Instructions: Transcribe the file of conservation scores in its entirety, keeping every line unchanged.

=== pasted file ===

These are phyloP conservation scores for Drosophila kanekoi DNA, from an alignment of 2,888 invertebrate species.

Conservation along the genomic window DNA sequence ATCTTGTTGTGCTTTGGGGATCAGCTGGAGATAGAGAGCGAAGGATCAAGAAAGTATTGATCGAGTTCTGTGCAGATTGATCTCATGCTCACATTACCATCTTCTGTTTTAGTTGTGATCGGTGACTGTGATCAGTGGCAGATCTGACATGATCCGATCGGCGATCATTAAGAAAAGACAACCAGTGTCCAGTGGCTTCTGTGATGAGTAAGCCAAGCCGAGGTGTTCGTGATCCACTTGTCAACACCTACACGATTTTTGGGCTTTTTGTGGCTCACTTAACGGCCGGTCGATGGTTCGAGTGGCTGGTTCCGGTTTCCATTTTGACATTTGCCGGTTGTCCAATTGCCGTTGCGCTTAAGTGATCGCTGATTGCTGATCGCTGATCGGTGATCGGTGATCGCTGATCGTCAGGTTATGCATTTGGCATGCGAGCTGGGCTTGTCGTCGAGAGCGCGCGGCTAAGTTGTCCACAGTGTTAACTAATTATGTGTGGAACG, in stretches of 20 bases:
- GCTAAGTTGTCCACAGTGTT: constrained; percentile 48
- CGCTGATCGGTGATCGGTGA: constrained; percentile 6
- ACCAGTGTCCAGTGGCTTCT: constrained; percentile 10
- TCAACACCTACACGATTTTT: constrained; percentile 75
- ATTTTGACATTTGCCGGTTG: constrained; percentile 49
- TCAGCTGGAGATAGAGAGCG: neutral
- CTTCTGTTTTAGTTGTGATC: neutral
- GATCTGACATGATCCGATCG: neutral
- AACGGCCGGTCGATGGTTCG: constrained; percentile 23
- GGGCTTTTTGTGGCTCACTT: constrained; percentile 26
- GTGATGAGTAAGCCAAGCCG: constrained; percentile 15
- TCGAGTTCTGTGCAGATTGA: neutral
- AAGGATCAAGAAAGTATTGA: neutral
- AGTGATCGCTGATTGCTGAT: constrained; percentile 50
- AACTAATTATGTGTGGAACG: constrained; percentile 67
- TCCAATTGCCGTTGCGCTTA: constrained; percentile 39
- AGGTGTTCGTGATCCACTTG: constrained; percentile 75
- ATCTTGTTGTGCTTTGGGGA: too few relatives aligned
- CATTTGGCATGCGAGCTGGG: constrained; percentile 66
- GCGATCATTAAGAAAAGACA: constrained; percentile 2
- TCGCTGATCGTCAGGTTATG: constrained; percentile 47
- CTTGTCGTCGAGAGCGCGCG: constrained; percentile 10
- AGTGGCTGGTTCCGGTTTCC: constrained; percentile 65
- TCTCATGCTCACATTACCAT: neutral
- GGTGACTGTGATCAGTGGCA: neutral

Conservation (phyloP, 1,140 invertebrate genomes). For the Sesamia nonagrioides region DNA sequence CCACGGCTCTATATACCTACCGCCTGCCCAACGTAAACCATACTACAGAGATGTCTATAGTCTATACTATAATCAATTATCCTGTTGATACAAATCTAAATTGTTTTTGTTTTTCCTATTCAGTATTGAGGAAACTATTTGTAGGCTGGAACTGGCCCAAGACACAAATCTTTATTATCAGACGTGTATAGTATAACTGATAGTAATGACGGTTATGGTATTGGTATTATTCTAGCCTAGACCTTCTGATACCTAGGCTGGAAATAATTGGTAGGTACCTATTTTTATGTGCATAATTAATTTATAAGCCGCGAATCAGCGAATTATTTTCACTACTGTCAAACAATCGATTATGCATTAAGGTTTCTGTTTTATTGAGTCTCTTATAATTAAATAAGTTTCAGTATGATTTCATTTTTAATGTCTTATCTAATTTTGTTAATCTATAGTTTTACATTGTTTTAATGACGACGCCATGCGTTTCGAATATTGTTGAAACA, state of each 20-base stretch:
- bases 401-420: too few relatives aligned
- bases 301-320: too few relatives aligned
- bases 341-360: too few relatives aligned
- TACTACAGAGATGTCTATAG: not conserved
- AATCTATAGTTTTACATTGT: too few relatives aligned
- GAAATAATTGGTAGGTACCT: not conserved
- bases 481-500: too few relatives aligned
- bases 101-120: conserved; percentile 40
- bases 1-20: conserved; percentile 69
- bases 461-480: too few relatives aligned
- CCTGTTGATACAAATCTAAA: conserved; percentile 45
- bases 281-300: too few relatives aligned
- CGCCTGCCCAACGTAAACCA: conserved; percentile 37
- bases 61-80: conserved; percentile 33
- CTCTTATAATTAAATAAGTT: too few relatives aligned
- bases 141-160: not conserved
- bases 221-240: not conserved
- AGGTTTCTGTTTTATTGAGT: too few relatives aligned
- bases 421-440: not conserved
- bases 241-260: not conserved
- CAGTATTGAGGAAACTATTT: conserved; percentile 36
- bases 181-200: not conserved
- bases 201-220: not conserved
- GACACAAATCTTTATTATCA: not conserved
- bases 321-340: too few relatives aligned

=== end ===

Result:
These are phyloP conservation scores for Drosophila kanekoi DNA, from an alignment of 2,888 invertebrate species.

Conservation along the genomic window DNA sequence ATCTTGTTGTGCTTTGGGGATCAGCTGGAGATAGAGAGCGAAGGATCAAGAAAGTATTGATCGAGTTCTGTGCAGATTGATCTCATGCTCACATTACCATCTTCTGTTTTAGTTGTGATCGGTGACTGTGATCAGTGGCAGATCTGACATGATCCGATCGGCGATCATTAAGAAAAGACAACCAGTGTCCAGTGGCTTCTGTGATGAGTAAGCCAAGCCGAGGTGTTCGTGATCCACTTGTCAACACCTACACGATTTTTGGGCTTTTTGTGGCTCACTTAACGGCCGGTCGATGGTTCGAGTGGCTGGTTCCGGTTTCCATTTTGACATTTGCCGGTTGTCCAATTGCCGTTGCGCTTAAGTGATCGCTGATTGCTGATCGCTGATCGGTGATCGGTGATCGCTGATCGTCAGGTTATGCATTTGGCATGCGAGCTGGGCTTGTCGTCGAGAGCGCGCGGCTAAGTTGTCCACAGTGTTAACTAATTATGTGTGGAACG, in stretches of 20 bases:
- GCTAAGTTGTCCACAGTGTT: constrained; percentile 48
- CGCTGATCGGTGATCGGTGA: constrained; percentile 6
- ACCAGTGTCCAGTGGCTTCT: constrained; percentile 10
- TCAACACCTACACGATTTTT: constrained; percentile 75
- ATTTTGACATTTGCCGGTTG: constrained; percentile 49
- TCAGCTGGAGATAGAGAGCG: neutral
- CTTCTGTTTTAGTTGTGATC: neutral
- GATCTGACATGATCCGATCG: neutral
- AACGGCCGGTCGATGGTTCG: constrained; percentile 23
- GGGCTTTTTGTGGCTCACTT: constrained; percentile 26
- GTGATGAGTAAGCCAAGCCG: constrained; percentile 15
- TCGAGTTCTGTGCAGATTGA: neutral
- AAGGATCAAGAAAGTATTGA: neutral
- AGTGATCGCTGATTGCTGAT: constrained; percentile 50
- AACTAATTATGTGTGGAACG: constrained; percentile 67
- TCCAATTGCCGTTGCGCTTA: constrained; percentile 39
- AGGTGTTCGTGATCCACTTG: constrained; percentile 75
- ATCTTGTTGTGCTTTGGGGA: too few relatives aligned
- CATTTGGCATGCGAGCTGGG: constrained; percentile 66
- GCGATCATTAAGAAAAGACA: constrained; percentile 2
- TCGCTGATCGTCAGGTTATG: constrained; percentile 47
- CTTGTCGTCGAGAGCGCGCG: constrained; percentile 10
- AGTGGCTGGTTCCGGTTTCC: constrained; percentile 65
- TCTCATGCTCACATTACCAT: neutral
- GGTGACTGTGATCAGTGGCA: neutral

Conservation (phyloP, 1,140 invertebrate genomes). For the Sesamia nonagrioides region DNA sequence CCACGGCTCTATATACCTACCGCCTGCCCAACGTAAACCATACTACAGAGATGTCTATAGTCTATACTATAATCAATTATCCTGTTGATACAAATCTAAATTGTTTTTGTTTTTCCTATTCAGTATTGAGGAAACTATTTGTAGGCTGGAACTGGCCCAAGACACAAATCTTTATTATCAGACGTGTATAGTATAACTGATAGTAATGACGGTTATGGTATTGGTATTATTCTAGCCTAGACCTTCTGATACCTAGGCTGGAAATAATTGGTAGGTACCTATTTTTATGTGCATAATTAATTTATAAGCCGCGAATCAGCGAATTATTTTCACTACTGTCAAACAATCGATTATGCATTAAGGTTTCTGTTTTATTGAGTCTCTTATAATTAAATAAGTTTCAGTATGATTTCATTTTTAATGTCTTATCTAATTTTGTTAATCTATAGTTTTACATTGTTTTAATGACGACGCCATGCGTTTCGAATATTGTTGAAACA, state of each 20-base stretch:
- bases 401-420: too few relatives aligned
- bases 301-320: too few relatives aligned
- bases 341-360: too few relatives aligned
- TACTACAGAGATGTCTATAG: not conserved
- AATCTATAGTTTTACATTGT: too few relatives aligned
- GAAATAATTGGTAGGTACCT: not conserved
- bases 481-500: too few relatives aligned
- bases 101-120: conserved; percentile 40
- bases 1-20: conserved; percentile 69
- bases 461-480: too few relatives aligned
- CCTGTTGATACAAATCTAAA: conserved; percentile 45
- bases 281-300: too few relatives aligned
- CGCCTGCCCAACGTAAACCA: conserved; percentile 37
- bases 61-80: conserved; percentile 33
- CTCTTATAATTAAATAAGTT: too few relatives aligned
- bases 141-160: not conserved
- bases 221-240: not conserved
- AGGTTTCTGTTTTATTGAGT: too few relatives aligned
- bases 421-440: not conserved
- bases 241-260: not conserved
- CAGTATTGAGGAAACTATTT: conserved; percentile 36
- bases 181-200: not conserved
- bases 201-220: not conserved
- GACACAAATCTTTATTATCA: not conserved
- bases 321-340: too few relatives aligned